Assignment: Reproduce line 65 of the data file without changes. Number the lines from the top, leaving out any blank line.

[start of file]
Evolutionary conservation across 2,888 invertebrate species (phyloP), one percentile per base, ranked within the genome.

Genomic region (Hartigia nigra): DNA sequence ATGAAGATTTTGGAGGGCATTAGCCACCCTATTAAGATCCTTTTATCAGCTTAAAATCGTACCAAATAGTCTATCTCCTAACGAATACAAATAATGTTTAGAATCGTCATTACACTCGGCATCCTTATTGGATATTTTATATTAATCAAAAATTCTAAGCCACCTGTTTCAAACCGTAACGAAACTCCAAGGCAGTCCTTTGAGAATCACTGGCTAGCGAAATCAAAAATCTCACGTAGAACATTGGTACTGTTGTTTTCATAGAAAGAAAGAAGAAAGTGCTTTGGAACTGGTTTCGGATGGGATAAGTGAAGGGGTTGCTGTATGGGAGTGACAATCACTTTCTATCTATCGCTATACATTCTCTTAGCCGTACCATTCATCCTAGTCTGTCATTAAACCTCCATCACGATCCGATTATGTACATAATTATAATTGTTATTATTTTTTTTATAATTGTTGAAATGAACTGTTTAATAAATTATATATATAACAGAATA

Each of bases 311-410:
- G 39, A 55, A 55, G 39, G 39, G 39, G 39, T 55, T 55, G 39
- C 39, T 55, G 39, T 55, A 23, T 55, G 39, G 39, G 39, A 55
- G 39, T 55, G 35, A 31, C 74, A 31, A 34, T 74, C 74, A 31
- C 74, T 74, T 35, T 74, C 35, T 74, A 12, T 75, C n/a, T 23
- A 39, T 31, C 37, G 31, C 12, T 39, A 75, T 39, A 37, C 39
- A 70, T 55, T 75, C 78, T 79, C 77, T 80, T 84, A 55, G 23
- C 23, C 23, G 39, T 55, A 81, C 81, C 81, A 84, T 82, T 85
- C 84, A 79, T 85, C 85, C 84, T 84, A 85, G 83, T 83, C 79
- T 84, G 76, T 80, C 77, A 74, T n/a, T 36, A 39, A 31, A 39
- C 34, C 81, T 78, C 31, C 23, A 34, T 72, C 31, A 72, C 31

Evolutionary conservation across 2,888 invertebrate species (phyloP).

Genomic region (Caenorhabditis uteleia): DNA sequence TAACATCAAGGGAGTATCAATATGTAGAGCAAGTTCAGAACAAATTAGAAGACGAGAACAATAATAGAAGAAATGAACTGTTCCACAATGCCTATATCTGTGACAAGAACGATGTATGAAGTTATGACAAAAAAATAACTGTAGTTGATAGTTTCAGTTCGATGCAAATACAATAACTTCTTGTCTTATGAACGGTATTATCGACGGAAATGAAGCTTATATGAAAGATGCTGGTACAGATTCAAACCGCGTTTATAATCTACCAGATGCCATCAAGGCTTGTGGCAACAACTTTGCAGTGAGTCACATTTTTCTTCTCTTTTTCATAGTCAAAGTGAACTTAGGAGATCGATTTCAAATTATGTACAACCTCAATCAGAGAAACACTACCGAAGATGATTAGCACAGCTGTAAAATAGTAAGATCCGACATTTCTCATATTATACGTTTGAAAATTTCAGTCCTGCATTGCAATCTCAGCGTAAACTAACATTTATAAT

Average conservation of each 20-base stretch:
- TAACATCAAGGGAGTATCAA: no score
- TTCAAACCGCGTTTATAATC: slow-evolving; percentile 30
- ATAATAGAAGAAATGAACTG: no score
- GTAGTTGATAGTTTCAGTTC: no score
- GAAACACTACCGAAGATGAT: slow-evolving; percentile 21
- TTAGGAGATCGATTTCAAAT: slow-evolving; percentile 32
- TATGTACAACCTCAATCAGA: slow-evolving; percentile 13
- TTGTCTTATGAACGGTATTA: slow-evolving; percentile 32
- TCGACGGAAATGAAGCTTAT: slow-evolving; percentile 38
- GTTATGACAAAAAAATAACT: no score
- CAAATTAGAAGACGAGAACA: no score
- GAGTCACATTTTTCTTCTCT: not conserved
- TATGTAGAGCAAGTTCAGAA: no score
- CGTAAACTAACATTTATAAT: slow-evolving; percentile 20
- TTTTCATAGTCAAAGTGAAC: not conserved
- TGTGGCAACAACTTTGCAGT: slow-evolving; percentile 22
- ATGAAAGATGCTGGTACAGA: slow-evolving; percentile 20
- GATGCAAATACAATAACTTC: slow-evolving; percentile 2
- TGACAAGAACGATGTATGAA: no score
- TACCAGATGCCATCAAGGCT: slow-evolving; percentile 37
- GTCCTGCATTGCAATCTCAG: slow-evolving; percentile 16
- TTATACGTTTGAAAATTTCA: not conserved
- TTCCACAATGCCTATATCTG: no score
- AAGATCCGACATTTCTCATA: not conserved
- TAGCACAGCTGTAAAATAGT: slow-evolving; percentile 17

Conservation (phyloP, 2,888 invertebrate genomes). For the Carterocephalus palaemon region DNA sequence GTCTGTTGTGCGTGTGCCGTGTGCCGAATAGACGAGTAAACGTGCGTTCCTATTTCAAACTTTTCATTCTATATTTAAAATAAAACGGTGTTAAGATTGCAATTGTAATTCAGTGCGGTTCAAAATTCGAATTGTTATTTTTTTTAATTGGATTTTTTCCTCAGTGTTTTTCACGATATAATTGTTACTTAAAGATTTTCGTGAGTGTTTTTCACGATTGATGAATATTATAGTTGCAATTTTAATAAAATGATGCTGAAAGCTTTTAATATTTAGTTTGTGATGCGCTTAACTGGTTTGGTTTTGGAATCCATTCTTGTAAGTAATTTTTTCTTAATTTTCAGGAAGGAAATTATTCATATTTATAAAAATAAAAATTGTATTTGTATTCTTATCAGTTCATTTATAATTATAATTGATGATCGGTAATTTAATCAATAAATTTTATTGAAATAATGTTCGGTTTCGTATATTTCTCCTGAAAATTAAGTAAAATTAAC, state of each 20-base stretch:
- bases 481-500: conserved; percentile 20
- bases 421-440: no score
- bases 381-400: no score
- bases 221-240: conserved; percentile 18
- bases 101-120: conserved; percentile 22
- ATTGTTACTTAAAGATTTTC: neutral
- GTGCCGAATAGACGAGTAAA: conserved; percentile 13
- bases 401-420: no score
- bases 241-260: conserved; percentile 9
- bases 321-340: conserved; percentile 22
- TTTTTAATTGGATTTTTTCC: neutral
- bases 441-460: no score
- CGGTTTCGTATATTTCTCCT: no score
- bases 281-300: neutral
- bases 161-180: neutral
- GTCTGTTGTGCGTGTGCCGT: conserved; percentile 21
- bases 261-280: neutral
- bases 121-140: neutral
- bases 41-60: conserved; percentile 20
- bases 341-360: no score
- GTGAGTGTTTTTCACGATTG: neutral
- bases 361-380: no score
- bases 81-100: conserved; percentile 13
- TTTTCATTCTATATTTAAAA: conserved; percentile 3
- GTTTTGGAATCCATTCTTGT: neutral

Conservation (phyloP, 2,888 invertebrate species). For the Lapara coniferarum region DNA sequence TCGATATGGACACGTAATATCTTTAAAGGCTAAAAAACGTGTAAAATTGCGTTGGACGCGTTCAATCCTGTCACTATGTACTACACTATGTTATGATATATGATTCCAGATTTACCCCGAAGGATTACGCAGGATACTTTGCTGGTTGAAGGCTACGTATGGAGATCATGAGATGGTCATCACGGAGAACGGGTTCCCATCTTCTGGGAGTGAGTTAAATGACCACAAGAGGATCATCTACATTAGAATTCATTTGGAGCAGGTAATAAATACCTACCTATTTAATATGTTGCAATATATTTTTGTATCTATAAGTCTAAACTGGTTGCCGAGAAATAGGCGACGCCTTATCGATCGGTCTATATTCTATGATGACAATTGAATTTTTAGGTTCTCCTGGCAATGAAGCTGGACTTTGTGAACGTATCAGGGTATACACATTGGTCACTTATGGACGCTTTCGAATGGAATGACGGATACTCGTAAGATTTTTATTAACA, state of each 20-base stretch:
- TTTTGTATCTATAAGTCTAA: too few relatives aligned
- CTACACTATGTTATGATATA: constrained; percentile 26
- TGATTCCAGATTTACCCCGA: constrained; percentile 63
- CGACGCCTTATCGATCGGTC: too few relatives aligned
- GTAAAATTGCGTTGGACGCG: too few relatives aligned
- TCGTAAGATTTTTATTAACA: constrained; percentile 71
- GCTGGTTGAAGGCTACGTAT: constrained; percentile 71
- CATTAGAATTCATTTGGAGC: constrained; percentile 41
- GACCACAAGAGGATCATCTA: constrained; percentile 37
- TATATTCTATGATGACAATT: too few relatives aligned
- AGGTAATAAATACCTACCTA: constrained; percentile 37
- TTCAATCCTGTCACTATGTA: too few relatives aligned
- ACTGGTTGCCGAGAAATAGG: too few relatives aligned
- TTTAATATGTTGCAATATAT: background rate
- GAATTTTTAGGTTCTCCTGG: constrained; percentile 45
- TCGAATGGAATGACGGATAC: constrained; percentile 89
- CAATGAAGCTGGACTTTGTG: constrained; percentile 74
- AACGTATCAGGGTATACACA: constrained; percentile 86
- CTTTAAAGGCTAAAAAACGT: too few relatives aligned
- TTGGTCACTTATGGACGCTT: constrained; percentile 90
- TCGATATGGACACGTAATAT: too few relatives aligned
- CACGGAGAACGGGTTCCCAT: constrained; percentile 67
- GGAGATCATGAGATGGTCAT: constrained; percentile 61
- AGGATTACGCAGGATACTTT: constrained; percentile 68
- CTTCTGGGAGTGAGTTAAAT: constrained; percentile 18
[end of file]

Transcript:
- bases 81-100: conserved; percentile 13